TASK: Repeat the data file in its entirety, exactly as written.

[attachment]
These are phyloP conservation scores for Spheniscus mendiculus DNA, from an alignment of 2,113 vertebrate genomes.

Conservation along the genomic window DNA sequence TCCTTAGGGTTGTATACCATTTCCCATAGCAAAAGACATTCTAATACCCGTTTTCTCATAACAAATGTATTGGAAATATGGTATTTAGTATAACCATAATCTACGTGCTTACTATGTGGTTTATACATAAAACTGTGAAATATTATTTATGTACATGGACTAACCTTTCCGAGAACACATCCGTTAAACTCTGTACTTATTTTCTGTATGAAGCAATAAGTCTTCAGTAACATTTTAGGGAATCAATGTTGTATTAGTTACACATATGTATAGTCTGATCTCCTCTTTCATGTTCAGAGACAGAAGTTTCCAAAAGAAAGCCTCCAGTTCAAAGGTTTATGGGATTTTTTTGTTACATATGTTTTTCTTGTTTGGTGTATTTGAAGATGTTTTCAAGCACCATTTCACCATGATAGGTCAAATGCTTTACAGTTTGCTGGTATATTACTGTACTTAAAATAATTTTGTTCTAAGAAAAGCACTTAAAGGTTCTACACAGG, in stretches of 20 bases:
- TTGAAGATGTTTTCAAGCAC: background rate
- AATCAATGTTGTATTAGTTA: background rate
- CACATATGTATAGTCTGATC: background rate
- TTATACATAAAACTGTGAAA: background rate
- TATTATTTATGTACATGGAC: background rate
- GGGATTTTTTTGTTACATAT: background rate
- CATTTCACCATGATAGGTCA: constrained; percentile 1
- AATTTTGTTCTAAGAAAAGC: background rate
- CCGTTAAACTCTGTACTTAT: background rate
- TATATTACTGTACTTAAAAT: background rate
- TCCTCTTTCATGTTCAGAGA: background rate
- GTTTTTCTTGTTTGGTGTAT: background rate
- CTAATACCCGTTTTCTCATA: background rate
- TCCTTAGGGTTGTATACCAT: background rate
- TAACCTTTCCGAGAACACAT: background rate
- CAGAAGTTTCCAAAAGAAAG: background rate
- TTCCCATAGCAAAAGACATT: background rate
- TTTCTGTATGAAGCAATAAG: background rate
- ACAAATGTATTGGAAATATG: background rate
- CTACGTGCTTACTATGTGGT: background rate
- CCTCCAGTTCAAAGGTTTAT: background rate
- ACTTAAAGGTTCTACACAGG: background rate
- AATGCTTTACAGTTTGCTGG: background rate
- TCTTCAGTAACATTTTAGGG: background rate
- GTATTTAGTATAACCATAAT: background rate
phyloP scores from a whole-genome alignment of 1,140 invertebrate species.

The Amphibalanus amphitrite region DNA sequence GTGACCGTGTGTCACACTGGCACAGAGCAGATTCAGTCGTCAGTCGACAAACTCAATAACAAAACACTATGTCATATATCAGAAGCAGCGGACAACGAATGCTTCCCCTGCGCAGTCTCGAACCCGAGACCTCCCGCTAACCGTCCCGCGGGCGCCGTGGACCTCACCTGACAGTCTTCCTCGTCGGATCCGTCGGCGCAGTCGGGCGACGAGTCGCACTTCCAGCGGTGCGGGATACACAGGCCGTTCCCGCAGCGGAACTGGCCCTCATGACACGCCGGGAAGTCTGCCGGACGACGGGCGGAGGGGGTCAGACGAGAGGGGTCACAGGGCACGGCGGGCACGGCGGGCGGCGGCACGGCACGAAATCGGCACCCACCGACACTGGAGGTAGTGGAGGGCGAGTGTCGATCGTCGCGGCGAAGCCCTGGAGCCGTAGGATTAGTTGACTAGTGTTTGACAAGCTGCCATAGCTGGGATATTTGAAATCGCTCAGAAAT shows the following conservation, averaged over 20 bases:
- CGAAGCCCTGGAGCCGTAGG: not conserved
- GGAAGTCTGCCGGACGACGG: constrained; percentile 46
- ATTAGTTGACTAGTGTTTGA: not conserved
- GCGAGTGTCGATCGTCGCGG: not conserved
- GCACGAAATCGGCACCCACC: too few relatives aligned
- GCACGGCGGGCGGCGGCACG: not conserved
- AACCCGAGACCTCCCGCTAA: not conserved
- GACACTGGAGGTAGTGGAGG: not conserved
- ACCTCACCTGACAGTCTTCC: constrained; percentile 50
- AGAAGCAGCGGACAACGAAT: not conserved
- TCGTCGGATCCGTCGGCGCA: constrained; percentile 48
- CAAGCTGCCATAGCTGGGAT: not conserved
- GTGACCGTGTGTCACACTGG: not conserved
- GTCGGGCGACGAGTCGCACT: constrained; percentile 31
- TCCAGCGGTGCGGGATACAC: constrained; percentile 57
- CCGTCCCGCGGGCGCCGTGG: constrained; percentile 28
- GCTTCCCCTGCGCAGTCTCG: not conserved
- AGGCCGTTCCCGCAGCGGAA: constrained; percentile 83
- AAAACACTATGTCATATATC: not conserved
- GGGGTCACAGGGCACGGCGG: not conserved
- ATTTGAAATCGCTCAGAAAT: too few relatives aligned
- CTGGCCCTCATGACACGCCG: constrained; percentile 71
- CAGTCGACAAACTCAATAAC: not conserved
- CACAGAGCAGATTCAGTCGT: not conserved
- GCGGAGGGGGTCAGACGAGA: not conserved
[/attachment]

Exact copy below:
These are phyloP conservation scores for Spheniscus mendiculus DNA, from an alignment of 2,113 vertebrate genomes.

Conservation along the genomic window DNA sequence TCCTTAGGGTTGTATACCATTTCCCATAGCAAAAGACATTCTAATACCCGTTTTCTCATAACAAATGTATTGGAAATATGGTATTTAGTATAACCATAATCTACGTGCTTACTATGTGGTTTATACATAAAACTGTGAAATATTATTTATGTACATGGACTAACCTTTCCGAGAACACATCCGTTAAACTCTGTACTTATTTTCTGTATGAAGCAATAAGTCTTCAGTAACATTTTAGGGAATCAATGTTGTATTAGTTACACATATGTATAGTCTGATCTCCTCTTTCATGTTCAGAGACAGAAGTTTCCAAAAGAAAGCCTCCAGTTCAAAGGTTTATGGGATTTTTTTGTTACATATGTTTTTCTTGTTTGGTGTATTTGAAGATGTTTTCAAGCACCATTTCACCATGATAGGTCAAATGCTTTACAGTTTGCTGGTATATTACTGTACTTAAAATAATTTTGTTCTAAGAAAAGCACTTAAAGGTTCTACACAGG, in stretches of 20 bases:
- TTGAAGATGTTTTCAAGCAC: background rate
- AATCAATGTTGTATTAGTTA: background rate
- CACATATGTATAGTCTGATC: background rate
- TTATACATAAAACTGTGAAA: background rate
- TATTATTTATGTACATGGAC: background rate
- GGGATTTTTTTGTTACATAT: background rate
- CATTTCACCATGATAGGTCA: constrained; percentile 1
- AATTTTGTTCTAAGAAAAGC: background rate
- CCGTTAAACTCTGTACTTAT: background rate
- TATATTACTGTACTTAAAAT: background rate
- TCCTCTTTCATGTTCAGAGA: background rate
- GTTTTTCTTGTTTGGTGTAT: background rate
- CTAATACCCGTTTTCTCATA: background rate
- TCCTTAGGGTTGTATACCAT: background rate
- TAACCTTTCCGAGAACACAT: background rate
- CAGAAGTTTCCAAAAGAAAG: background rate
- TTCCCATAGCAAAAGACATT: background rate
- TTTCTGTATGAAGCAATAAG: background rate
- ACAAATGTATTGGAAATATG: background rate
- CTACGTGCTTACTATGTGGT: background rate
- CCTCCAGTTCAAAGGTTTAT: background rate
- ACTTAAAGGTTCTACACAGG: background rate
- AATGCTTTACAGTTTGCTGG: background rate
- TCTTCAGTAACATTTTAGGG: background rate
- GTATTTAGTATAACCATAAT: background rate
phyloP scores from a whole-genome alignment of 1,140 invertebrate species.

The Amphibalanus amphitrite region DNA sequence GTGACCGTGTGTCACACTGGCACAGAGCAGATTCAGTCGTCAGTCGACAAACTCAATAACAAAACACTATGTCATATATCAGAAGCAGCGGACAACGAATGCTTCCCCTGCGCAGTCTCGAACCCGAGACCTCCCGCTAACCGTCCCGCGGGCGCCGTGGACCTCACCTGACAGTCTTCCTCGTCGGATCCGTCGGCGCAGTCGGGCGACGAGTCGCACTTCCAGCGGTGCGGGATACACAGGCCGTTCCCGCAGCGGAACTGGCCCTCATGACACGCCGGGAAGTCTGCCGGACGACGGGCGGAGGGGGTCAGACGAGAGGGGTCACAGGGCACGGCGGGCACGGCGGGCGGCGGCACGGCACGAAATCGGCACCCACCGACACTGGAGGTAGTGGAGGGCGAGTGTCGATCGTCGCGGCGAAGCCCTGGAGCCGTAGGATTAGTTGACTAGTGTTTGACAAGCTGCCATAGCTGGGATATTTGAAATCGCTCAGAAAT shows the following conservation, averaged over 20 bases:
- CGAAGCCCTGGAGCCGTAGG: not conserved
- GGAAGTCTGCCGGACGACGG: constrained; percentile 46
- ATTAGTTGACTAGTGTTTGA: not conserved
- GCGAGTGTCGATCGTCGCGG: not conserved
- GCACGAAATCGGCACCCACC: too few relatives aligned
- GCACGGCGGGCGGCGGCACG: not conserved
- AACCCGAGACCTCCCGCTAA: not conserved
- GACACTGGAGGTAGTGGAGG: not conserved
- ACCTCACCTGACAGTCTTCC: constrained; percentile 50
- AGAAGCAGCGGACAACGAAT: not conserved
- TCGTCGGATCCGTCGGCGCA: constrained; percentile 48
- CAAGCTGCCATAGCTGGGAT: not conserved
- GTGACCGTGTGTCACACTGG: not conserved
- GTCGGGCGACGAGTCGCACT: constrained; percentile 31
- TCCAGCGGTGCGGGATACAC: constrained; percentile 57
- CCGTCCCGCGGGCGCCGTGG: constrained; percentile 28
- GCTTCCCCTGCGCAGTCTCG: not conserved
- AGGCCGTTCCCGCAGCGGAA: constrained; percentile 83
- AAAACACTATGTCATATATC: not conserved
- GGGGTCACAGGGCACGGCGG: not conserved
- ATTTGAAATCGCTCAGAAAT: too few relatives aligned
- CTGGCCCTCATGACACGCCG: constrained; percentile 71
- CAGTCGACAAACTCAATAAC: not conserved
- CACAGAGCAGATTCAGTCGT: not conserved
- GCGGAGGGGGTCAGACGAGA: not conserved